Intro to Excel Macros and Visual Basic Programming

I am sure that many of you work in routine processes and work with Macros, or have at least heard of Macros. The most common type of Macro is an Excel based one, but you can use Macros in any application in the Microsoft Office Suite.

A Macro is defined by Microsoft as an action, or a set of actions that you can run whenever you want. Macros can be created by recording them or by coding them directly into your application.  The code behind the Macro is commonly referred to as VB or VBA.


Getting Started

Before getting started with Macros we will want to add the “Developer” tab to your excel Ribbon. To do this, go to:

  1. File
  2. Options
  3. Customize Ribbon

On the right Panel you will see “Developer“. Click the checkbox for it and hit OK


Recording a Macro

The easiest way to understand Macros and the code behind them is to record one yourself.  You can find the option to record a macro under your developer tab, labeled “Record Macro

Excel_Record_Macro

For this Macro Recording, we are going to:

  1. Click in Cell A5
  2. Type “Hello World” into cell A5
  3. Copy A5
  4. Paste it into A10
  5. Bold A10
  6. Highlight A10 as Yellow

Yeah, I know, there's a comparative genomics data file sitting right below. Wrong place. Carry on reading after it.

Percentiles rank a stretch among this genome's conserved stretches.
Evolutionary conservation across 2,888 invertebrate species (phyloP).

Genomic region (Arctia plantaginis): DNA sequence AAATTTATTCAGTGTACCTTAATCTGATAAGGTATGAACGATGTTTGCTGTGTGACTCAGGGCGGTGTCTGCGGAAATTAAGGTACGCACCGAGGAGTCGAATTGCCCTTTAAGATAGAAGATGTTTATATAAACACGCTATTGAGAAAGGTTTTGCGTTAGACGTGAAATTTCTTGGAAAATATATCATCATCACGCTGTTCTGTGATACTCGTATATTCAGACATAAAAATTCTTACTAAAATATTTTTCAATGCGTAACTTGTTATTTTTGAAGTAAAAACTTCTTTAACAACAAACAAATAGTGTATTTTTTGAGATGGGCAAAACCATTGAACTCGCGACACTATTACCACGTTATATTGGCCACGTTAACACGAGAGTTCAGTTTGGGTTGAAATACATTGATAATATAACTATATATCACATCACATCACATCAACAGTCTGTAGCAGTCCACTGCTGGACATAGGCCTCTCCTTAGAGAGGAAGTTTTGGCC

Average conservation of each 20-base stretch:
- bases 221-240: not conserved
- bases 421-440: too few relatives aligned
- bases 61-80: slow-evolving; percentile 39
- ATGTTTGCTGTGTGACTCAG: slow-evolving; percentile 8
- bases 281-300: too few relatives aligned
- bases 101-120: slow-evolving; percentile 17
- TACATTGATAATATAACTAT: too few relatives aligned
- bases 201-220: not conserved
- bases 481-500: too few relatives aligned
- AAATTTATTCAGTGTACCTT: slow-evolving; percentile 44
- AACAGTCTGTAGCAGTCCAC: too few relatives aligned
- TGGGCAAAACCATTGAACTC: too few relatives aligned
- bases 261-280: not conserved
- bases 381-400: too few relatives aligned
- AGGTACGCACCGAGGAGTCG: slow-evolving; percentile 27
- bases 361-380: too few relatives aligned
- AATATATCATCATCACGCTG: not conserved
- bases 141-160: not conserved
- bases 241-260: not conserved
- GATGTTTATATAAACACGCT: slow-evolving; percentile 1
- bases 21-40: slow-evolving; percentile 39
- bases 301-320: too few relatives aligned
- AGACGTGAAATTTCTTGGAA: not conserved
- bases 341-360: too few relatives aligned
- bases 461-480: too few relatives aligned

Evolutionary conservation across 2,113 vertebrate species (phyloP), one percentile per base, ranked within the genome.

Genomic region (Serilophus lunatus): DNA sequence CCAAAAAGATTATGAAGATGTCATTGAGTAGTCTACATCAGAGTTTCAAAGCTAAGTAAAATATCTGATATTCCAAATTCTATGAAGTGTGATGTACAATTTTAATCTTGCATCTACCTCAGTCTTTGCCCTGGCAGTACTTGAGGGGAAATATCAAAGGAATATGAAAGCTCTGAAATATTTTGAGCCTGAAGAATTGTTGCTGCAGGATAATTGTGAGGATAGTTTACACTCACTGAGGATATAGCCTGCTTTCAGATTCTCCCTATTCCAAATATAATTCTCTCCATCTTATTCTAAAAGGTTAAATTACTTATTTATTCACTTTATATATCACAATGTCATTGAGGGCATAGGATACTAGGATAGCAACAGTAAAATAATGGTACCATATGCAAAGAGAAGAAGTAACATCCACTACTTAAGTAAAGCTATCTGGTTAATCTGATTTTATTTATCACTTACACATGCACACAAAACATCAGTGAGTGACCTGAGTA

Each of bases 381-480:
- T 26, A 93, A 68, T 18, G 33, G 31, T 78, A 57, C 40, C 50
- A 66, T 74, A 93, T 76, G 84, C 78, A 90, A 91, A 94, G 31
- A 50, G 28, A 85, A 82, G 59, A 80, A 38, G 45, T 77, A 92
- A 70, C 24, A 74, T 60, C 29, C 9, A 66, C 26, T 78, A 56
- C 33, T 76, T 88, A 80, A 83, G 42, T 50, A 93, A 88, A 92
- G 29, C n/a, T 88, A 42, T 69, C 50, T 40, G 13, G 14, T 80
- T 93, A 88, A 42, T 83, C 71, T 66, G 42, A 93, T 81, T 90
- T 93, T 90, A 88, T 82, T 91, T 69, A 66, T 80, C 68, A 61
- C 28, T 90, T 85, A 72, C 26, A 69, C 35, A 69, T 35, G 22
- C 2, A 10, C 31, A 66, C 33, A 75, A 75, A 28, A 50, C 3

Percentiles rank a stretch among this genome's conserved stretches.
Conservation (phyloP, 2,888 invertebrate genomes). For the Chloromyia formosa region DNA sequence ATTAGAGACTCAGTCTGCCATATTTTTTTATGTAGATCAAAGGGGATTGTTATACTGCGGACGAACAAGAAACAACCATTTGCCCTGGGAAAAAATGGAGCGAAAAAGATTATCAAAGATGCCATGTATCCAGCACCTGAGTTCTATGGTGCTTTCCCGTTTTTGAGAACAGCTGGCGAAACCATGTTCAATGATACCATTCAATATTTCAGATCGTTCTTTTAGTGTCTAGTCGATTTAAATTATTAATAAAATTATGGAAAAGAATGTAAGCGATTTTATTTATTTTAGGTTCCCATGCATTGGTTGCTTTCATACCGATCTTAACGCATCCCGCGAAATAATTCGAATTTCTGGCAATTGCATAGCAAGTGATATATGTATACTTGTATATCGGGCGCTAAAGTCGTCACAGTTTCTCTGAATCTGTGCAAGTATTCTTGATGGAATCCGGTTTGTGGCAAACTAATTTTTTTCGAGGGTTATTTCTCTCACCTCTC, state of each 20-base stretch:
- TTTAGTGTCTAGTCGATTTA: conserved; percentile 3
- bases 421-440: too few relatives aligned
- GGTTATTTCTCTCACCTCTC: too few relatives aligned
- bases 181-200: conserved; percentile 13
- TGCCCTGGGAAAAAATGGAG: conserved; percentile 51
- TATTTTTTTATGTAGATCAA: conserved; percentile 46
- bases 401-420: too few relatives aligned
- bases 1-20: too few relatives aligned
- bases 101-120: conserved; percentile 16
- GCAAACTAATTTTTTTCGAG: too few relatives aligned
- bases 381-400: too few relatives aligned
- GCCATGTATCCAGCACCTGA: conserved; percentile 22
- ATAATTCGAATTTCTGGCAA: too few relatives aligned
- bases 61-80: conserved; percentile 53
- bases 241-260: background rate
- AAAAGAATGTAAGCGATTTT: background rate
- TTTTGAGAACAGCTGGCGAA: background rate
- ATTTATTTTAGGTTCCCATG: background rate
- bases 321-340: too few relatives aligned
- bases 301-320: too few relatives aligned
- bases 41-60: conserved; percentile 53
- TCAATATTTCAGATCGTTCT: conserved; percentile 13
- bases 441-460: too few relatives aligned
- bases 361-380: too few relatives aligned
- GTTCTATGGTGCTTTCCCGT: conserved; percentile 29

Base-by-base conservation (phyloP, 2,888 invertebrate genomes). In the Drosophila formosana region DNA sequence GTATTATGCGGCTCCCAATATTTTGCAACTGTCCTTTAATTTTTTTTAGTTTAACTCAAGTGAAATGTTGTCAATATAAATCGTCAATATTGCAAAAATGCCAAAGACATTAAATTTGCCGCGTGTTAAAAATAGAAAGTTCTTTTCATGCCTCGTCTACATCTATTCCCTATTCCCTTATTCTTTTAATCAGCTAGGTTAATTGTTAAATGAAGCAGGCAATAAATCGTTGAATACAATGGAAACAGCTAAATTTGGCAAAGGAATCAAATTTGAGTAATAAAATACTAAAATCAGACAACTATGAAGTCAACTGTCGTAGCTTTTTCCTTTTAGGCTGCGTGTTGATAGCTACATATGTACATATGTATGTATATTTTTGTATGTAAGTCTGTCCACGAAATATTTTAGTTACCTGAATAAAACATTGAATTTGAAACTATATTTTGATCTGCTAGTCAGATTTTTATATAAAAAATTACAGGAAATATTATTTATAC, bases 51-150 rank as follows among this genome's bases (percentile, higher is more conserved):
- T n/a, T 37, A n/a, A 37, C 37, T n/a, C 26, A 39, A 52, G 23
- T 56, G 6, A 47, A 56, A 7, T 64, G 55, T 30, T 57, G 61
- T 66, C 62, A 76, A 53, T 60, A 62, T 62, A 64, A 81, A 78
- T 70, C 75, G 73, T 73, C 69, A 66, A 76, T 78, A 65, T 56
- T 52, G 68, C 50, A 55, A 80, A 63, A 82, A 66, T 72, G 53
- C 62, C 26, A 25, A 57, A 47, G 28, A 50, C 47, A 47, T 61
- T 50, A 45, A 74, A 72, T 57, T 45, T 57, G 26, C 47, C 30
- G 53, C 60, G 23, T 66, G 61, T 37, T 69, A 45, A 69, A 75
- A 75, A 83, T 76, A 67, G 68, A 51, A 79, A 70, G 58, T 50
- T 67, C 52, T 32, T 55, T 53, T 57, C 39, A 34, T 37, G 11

Open your Excel File and Turn on “Record Macro“.
Click “OK” to start recording and perform the above steps.

When you have performed the above steps, click “Stop Recording”

 

 


Running the Macro

To see how our macro works, delete all of Column A so that we have a blank spreadsheet. On the Developer Tab, click on “Macros” and run your Macro.  You should hopefully see the steps you did earlier, automatically recreated for you.

The below GIF shows a recreation of all of these steps.
Excel_Record_Macro1


Coding Behind it all

If you wanted to see the code behind your Macro, choose “Step Into” instead of “Run“. This will bring up a small code window showing you the steps that were recorded in your macro.

You can press F8 to step through each individual step in your Macro to see how it works.
Most of the programming here should make sense as you read it. VB/VBA is considered a “Logic Based” coding system and the understanding of each line of code can be pretty easily derived as you read it.

For example,  the below is selecting cell A5 and setting the cell value to "Hello World"
Range("A5").Select
ActiveCell.FormulaR1C1 = "Hello World"


This concludes our introduction into Visual Basic and Excel Macros.  We will be including more detail on Excel and Access VBA programming very soon.



Categories: Excel, VBA

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  1. Why you Should Not Rely on Recorded Macros

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